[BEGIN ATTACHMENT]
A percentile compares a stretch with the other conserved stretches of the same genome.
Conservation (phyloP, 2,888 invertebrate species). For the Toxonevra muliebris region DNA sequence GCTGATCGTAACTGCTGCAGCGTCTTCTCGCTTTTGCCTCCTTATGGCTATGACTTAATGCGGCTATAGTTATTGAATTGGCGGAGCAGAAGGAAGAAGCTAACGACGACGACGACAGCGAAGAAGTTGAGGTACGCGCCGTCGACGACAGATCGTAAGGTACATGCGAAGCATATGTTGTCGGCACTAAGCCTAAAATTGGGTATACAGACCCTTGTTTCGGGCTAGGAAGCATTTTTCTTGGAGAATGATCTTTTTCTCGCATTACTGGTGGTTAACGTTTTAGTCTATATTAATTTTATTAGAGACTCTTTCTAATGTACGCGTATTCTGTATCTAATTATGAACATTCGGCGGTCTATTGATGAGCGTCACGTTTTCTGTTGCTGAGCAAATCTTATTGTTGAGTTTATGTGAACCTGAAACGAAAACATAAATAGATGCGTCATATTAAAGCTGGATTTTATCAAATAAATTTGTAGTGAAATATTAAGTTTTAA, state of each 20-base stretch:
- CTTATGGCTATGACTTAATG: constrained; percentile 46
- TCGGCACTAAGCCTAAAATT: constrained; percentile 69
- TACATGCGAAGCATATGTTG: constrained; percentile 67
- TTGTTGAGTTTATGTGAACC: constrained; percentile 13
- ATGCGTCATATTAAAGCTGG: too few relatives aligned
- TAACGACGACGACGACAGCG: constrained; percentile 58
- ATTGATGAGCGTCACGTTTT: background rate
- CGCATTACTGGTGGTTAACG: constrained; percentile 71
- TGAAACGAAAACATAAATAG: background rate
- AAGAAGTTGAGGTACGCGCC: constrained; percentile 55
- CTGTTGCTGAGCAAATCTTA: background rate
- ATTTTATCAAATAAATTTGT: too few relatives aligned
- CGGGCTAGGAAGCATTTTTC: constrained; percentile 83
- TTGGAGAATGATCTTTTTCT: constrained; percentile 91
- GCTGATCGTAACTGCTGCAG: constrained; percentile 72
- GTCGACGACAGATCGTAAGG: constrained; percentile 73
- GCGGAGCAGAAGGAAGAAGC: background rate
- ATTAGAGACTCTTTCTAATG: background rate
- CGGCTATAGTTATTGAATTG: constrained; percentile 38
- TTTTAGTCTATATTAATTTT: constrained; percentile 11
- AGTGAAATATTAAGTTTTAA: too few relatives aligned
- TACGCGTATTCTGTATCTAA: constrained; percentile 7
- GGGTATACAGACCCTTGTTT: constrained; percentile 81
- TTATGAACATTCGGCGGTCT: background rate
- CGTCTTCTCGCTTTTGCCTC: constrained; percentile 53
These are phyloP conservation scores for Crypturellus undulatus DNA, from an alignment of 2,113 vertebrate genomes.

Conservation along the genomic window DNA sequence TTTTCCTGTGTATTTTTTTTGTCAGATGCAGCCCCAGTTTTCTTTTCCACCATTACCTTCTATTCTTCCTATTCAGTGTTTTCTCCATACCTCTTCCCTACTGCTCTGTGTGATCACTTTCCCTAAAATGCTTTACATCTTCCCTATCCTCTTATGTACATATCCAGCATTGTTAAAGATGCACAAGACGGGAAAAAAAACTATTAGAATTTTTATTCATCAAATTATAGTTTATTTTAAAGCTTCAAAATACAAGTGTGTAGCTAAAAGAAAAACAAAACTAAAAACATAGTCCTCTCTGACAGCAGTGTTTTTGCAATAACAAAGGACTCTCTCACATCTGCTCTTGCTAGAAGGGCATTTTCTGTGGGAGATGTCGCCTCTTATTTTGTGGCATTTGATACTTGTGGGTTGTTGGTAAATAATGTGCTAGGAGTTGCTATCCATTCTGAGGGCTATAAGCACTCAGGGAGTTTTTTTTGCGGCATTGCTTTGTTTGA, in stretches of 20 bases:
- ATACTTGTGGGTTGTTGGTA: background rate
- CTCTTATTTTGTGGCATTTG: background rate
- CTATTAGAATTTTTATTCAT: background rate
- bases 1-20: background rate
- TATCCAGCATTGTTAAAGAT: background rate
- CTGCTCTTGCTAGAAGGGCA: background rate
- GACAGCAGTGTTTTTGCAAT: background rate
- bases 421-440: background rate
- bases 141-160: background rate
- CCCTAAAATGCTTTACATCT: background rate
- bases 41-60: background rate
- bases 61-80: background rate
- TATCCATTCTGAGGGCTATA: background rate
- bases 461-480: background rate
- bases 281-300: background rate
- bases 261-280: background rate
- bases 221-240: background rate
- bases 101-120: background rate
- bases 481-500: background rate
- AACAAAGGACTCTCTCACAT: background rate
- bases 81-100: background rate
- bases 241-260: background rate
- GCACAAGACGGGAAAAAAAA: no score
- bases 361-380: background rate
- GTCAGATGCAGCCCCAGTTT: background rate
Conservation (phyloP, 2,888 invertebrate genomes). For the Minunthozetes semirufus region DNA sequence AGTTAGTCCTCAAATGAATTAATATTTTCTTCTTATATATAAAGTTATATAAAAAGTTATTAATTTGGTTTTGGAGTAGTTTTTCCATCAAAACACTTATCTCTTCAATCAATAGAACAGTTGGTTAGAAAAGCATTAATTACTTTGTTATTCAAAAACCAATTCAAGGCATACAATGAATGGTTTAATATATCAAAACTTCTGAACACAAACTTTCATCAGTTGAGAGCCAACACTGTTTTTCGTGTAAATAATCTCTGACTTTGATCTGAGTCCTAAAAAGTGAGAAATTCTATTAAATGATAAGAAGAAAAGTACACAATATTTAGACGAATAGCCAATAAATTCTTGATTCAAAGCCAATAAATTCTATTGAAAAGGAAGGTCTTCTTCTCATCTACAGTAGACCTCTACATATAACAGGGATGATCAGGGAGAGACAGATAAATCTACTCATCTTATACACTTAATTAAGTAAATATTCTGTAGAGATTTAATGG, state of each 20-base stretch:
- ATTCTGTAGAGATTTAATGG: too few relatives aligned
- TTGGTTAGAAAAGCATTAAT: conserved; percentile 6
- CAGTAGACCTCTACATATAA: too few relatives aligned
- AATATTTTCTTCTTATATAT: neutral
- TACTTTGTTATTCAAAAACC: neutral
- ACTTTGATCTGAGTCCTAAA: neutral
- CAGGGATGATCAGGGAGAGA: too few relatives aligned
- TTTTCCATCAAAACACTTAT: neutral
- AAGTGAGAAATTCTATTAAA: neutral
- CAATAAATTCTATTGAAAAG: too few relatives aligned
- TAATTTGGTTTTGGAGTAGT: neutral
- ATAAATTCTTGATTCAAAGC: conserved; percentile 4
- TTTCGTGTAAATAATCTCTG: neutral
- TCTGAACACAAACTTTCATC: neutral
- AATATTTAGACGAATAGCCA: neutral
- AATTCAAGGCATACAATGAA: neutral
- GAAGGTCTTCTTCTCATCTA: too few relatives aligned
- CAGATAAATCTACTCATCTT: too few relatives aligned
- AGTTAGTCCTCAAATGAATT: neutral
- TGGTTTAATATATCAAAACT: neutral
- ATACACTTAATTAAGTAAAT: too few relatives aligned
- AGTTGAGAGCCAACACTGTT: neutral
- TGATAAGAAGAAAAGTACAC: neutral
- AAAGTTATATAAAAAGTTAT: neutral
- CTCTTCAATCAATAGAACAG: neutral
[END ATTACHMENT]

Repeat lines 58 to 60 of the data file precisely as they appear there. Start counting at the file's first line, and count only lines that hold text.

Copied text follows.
- CAGTAGACCTCTACATATAA: too few relatives aligned
- AATATTTTCTTCTTATATAT: neutral
- TACTTTGTTATTCAAAAACC: neutral